Time magazine writer Amanda Ripley talks about following three American high school students as they studied abroad for a year and what happened when they were exposed to higher standards, better teaching, and more motivated students. Her book is called The Smartest Kids in the World: And How They Got That Way.
Showing 48 posts tagged audio
Nature Sound Map provides a wonderful way to explore the soundscape of the natural world.
In science courses the sound map offers a nice way for students to hear the sounds of animals that they’re learning about in different regions of the world. In some cases the sound recordings combined with Street View imagery could give students a more complete picture of what it is like to be at ground level in a place.
image via rmbyrne
Keb Mo Performs "America The Beautiful" at The White House
What helps children succeed? The question has long puzzled parents and educators alike. IQ and test scores have garnered a lot of attention, but a new school of thought introduces a different concept: grit. In other words, dedication, the ability to stick things out, to cope with setbacks.
A Philadelphia program aims to instill these qualities in young people — through regular mentoring and adventurous trips.
In what may come as a pleasant surprise to people who fear the Facebook generation has given up on reading — or, at least, reading anything longer than 140 characters — a new report from the Pew Research Center’s Internet and American Life Project reveals the prominent role of books, libraries and technology in the lives of young readers, ages 16 to 29.
- “We found that about 8 in 10 Americans under the age of 30 have read a book in the past year. And that’s compared to about 7 in 10 adults in general, American adults.”
- “We heard from e-book readers in general [that] they don’t want e-books to replace print books.”
- “We found that [younger people are] very interested in the idea of preloaded e-readers — being able to check out an e-reader at a library that already has some popular titles on it.”
photo via flickr:CC | North Shore Country Day School
HEADLEE: But for the teachers who were there, new teachers or not, who are experiencing what you call the disillusionment phase as we speak, who are listening to your voice now, what do you say to the teacher crying in his or her car after school today?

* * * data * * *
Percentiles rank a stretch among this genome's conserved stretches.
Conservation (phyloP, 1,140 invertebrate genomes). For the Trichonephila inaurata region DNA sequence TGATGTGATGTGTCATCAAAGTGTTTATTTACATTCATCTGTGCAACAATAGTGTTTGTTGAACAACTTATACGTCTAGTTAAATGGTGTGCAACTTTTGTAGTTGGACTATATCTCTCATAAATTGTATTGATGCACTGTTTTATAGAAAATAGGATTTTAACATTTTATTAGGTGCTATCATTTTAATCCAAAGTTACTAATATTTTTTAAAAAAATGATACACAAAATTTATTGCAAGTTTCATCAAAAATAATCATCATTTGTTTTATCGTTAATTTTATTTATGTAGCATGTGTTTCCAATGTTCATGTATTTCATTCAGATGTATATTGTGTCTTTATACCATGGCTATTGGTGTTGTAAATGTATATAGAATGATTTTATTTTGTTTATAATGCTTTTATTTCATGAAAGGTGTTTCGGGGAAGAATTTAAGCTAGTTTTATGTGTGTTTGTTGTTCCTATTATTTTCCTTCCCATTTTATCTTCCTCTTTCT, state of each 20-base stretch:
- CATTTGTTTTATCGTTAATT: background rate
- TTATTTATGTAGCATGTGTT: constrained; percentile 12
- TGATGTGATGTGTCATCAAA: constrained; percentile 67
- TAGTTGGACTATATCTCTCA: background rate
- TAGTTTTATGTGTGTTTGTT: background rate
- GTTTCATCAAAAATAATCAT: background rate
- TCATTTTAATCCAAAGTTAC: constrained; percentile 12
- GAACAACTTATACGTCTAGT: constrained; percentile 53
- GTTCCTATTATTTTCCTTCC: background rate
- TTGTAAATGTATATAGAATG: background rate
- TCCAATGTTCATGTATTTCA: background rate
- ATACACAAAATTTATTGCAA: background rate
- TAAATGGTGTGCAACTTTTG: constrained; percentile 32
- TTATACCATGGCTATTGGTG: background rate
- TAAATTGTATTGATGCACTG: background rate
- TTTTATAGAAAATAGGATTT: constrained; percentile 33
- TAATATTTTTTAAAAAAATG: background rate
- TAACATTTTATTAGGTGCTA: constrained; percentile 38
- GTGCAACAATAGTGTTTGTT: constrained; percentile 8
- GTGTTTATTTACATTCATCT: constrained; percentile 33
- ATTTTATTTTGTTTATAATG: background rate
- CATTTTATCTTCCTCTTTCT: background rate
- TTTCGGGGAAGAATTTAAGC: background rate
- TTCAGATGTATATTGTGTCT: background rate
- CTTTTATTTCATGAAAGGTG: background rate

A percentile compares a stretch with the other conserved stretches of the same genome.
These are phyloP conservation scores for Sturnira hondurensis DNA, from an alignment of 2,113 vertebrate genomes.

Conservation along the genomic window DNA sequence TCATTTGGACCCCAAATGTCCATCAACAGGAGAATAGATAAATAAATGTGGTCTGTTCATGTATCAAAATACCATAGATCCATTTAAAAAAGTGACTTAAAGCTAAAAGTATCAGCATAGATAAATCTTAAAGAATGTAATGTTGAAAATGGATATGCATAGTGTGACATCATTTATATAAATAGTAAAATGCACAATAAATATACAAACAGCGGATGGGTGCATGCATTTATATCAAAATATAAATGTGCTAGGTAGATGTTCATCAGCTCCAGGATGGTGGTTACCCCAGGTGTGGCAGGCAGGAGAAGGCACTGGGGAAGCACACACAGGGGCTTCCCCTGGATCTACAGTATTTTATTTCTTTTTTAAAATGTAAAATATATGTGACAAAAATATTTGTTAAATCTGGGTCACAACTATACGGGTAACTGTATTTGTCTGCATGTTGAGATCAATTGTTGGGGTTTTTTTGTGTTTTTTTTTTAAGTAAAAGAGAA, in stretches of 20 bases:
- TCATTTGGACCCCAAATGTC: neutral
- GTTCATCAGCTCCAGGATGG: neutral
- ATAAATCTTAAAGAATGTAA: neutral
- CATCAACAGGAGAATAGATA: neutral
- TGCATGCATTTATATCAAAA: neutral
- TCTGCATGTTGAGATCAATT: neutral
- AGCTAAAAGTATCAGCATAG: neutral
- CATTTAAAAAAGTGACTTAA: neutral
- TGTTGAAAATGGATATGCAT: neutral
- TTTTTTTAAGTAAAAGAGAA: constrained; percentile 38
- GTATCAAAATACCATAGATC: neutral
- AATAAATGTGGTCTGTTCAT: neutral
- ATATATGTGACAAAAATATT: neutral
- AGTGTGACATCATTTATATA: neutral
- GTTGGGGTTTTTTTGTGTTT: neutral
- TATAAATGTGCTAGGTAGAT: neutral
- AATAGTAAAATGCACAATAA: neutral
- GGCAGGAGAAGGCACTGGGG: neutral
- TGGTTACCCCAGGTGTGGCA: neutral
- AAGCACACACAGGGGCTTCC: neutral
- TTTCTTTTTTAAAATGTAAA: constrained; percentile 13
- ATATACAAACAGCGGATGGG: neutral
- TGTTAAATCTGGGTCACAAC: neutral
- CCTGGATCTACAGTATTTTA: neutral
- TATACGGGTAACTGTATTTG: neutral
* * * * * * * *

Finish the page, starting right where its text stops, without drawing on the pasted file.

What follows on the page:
ELDEN: First of all, you have to hang in there because you have to know that it’s that time of year. And also, it helps to know I think, the great teachers of the future know they’re not great yet. They want so badly to be everything that these students need them to be, but at the same time they are very hard on themselves when they fall short. So if you have those moments where you’re wondering - like what I wondered was, you know, how did these teachers get - these kids get stuck with a teacher like me, that can actually be a sign of kind of a point in your growth. It’s a low point that it still points in becoming a teacher that you hope to be.
"If you thought getting updates on Facebook that said what someone was eating for dessert was more than you wanted to know, just wait."
photo via flickr:CC | zugaldia
More people are going to college than ever before, but a lot of them aren’t finishing. Low-income students, in particular, struggle to get to graduation. Only 9 percent complete a bachelor’s degree by age 24. Why are so many students quitting, and what leads a few to beat the odds and make it through?
In this documentary, American RadioWorks correspondent Emily Hanford introduces us to young people trying to break into the middle class, teachers trying to increase their chances and researchers investigating the nature of persistence.
Caress of Steel
Higgs Boson AtlasArtist
Domenico Vicinanza, Mariapaola Sorrentino, Giuseppe La RoccaAlbum
The Atlas Project
When Rachel Smith’s older sister was a second-semester high school senior, she and her classmates started to “senior slide.” They had been going to school for 13 years, graduation was on its way, and heck, it was warm outside. So when one of her teachers found her students unprepared for class, and announced: “I know everyone has been giving up on you for your entire life, but I’m not going to give up on you,” the students in the class were offended.
They were being lazy; not hopeless.
According to Rachel, who is the chief poet at Kenwood Academy’s Epic Sound slam poetry team, that kind of thing happens a lot when privileged young people come to teach in what she calls “inner city” schools. So Rachel decided to write a poem about it.